If we could sit down with everyone in the world to tell them how much HIV has changed since the 1980s, we would. That’s because outdated beliefs about HIV stop people from getting tested and accessing treatment, and fuel the stigma which so badly impacts many people living with HIV.
The opportunity to do that doesn’t come along very often. But when former Wales rugby captain Gareth Thomas spoke publicly about living with HIV for the first time in September, we were ready to maximise that incredible opportunity to bring about change.
We were privileged to be part of Gareth’s groundbreaking documentary HIV & Me, where he visited our team in Cardiff to find out more about their vital work supporting people living with HIV and providing testing. While there he met three very different people who are living with HIV, including Jess who speaks powerfully about the stigma she’s experienced at her son’s school gates.
Gareth speaking out also led to a spike in people ordering HIV tests, finding out that effective treatment means people living with HIV Can’t Pass It On, and contacting our helpline THT Direct for advice and information.
We then worked with Gareth and The Duke of Sussex to turn the media’s spotlight on the importance of everyone getting tested and knowing their HIV status, and were delighted to announce Gareth as an HIV Commissioner alongside NAT to play a crucial role in ending HIV transmission over the next decade.
Sharing the stories of people living with HIV
A key part of our work will always be working with people directly affected by HIV to share their stories and help shape the media’s narrative around the virus.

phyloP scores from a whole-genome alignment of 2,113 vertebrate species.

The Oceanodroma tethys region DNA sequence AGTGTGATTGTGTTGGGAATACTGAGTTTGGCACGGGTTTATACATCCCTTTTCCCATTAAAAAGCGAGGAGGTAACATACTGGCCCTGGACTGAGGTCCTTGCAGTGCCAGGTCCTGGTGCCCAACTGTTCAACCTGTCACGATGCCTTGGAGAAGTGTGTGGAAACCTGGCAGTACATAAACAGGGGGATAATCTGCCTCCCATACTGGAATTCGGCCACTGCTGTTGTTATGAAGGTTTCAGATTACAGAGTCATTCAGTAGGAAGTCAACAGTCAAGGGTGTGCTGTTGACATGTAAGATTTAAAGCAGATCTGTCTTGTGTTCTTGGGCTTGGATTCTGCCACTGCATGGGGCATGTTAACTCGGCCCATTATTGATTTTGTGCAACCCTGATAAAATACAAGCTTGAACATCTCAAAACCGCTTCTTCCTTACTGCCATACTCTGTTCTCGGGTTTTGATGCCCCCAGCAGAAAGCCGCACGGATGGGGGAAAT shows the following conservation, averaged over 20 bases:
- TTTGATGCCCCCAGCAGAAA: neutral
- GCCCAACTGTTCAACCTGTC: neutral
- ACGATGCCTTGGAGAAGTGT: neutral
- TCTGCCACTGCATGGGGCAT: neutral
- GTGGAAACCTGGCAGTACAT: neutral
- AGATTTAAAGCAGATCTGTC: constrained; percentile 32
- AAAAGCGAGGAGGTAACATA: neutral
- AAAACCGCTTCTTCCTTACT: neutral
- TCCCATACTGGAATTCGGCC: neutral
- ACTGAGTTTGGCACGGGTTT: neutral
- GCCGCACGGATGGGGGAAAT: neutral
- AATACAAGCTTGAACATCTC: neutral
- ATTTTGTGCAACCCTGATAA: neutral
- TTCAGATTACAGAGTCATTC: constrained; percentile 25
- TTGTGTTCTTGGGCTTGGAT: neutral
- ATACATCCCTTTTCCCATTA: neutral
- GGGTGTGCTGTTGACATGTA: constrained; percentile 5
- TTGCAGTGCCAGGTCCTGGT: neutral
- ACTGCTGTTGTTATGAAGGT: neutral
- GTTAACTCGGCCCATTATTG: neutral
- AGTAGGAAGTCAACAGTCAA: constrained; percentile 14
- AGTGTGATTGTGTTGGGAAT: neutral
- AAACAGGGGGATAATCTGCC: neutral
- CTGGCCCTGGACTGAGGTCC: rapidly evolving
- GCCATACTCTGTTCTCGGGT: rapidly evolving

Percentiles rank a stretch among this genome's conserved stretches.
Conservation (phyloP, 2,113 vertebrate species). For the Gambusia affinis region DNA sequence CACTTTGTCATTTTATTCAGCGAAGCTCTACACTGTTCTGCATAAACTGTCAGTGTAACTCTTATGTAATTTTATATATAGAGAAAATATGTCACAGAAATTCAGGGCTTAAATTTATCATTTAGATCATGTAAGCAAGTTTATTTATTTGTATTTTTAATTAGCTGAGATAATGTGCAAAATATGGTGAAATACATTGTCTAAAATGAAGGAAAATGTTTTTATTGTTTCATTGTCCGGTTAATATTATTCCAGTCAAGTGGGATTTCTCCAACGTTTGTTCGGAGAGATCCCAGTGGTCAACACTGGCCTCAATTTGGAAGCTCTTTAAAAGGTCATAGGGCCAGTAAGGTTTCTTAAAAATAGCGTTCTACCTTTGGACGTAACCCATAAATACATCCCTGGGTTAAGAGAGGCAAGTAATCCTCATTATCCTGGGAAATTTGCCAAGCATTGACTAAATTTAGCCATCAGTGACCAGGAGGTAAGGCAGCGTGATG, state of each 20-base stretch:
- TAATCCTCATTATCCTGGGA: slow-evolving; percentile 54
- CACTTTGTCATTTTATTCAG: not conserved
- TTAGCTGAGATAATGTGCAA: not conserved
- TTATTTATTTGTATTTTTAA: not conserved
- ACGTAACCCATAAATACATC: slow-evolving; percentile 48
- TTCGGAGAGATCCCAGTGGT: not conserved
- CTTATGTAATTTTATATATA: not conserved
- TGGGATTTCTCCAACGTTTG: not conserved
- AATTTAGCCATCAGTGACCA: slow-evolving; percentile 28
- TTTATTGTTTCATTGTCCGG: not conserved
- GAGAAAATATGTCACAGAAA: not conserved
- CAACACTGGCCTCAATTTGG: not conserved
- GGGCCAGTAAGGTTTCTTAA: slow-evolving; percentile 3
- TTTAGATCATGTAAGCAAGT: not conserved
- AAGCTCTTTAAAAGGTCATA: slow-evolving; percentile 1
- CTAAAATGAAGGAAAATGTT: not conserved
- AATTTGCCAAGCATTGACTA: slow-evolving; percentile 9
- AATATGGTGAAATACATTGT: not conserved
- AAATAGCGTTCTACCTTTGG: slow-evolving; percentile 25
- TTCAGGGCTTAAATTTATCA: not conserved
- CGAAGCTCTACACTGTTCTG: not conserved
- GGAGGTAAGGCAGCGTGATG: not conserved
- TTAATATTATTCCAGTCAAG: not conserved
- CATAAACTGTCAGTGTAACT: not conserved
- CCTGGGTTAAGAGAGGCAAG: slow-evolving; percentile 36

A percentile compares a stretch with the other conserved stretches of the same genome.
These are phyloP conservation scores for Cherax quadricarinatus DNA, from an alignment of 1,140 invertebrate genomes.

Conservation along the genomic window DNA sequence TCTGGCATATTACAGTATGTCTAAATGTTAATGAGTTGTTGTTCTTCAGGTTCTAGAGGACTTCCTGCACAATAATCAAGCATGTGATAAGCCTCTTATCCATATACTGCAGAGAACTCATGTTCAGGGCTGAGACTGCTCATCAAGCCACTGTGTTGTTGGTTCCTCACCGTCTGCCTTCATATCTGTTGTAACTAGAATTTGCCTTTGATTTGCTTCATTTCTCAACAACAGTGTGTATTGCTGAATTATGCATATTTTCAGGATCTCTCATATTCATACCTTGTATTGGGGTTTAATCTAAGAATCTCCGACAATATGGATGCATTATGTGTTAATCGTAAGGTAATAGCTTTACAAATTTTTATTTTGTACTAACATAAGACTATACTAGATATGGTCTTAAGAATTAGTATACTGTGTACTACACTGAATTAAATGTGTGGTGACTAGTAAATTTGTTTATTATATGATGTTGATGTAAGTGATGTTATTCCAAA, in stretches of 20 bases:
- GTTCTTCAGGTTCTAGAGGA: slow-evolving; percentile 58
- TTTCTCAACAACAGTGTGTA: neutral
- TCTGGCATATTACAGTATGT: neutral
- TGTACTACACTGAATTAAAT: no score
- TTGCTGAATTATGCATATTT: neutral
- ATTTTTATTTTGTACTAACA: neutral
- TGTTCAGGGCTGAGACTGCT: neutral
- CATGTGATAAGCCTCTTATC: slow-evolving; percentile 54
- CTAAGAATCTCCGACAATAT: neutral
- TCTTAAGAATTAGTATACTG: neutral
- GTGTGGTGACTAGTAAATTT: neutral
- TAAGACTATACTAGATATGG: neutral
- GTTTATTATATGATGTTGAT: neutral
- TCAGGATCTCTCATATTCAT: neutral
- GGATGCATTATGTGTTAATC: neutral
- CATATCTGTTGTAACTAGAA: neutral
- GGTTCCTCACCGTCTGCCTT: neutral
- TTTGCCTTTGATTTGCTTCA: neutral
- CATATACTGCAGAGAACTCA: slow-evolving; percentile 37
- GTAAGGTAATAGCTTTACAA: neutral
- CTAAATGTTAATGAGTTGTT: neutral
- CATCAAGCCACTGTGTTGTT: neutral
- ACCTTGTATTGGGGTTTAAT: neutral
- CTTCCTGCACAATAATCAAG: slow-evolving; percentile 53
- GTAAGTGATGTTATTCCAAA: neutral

This year we worked with a range of incredible people to get more people testing during National HIV Testing Week, to promote Can’t Pass It On and to illustrate the very real impact of stigma and discrimination on people living with HIV:
Getting into people's living rooms
This year we got to talk to people about HIV while they had their lunch or a cup of tea thanks to programmes like This Morning, Loose Women and BBC Breakfast.
Dr Ranj, our brilliant face of National HIV Testing Week, did a live HIV test for Holly and Phil on This Morning, while Gareth Thomas joined the Loose Women to talk about his story and the importance of everyone knowing their status.
Getting into people's living rooms
To mark the anniversary of our namesake Terry Higgins’s death, BBC Breakfast spoke to Sasha and her son LJ, Montse and Alberto, and our programme officer Alex Sparrowhawk about the impact of knowing effective treatment means HIV can’t be passed on.
This fact is a big departure from the messaging in the 1980s and we found that just 19% of people believe it, despite its being based on two large studies and endorsed by hundreds of global organisations – so definitely a continuing challenge into the next decade.
This year our media work for National HIV Testing Week was led by a black woman and it had a huge impact. Lateefah built strong relationships with women living with HIV to share their stories as well as with journalists keen to amplify the voices of different communities impacted by the virus.
Highlights included Horcelie Sinda sharing her story of being born with HIV to Marie Claire and joining sexual health nurse Sarah Mulindwa to talk about National HIV Testing Week with Claudia-Liza Armah on 5 News. Three black women talking about the sexual health of black women!
Marking the progress made
When we look ahead to the opportunity to end new HIV transmissions by 2030, oi’s important to reflect on where we’ve come from.
This World AIDS Day, we worked with Attitude to share the stories of five activists who were diagnosed at different points of the epidemic: from Jonathan Blake, one of the first to be diagnosed in the entire country and given a terminal diagnosis, through to George, who was told medication would ensure he lives a long, healthy life.
As the film shows, we’ve come a long way in the fight against HIV – but it’s not over. Roll on 2020...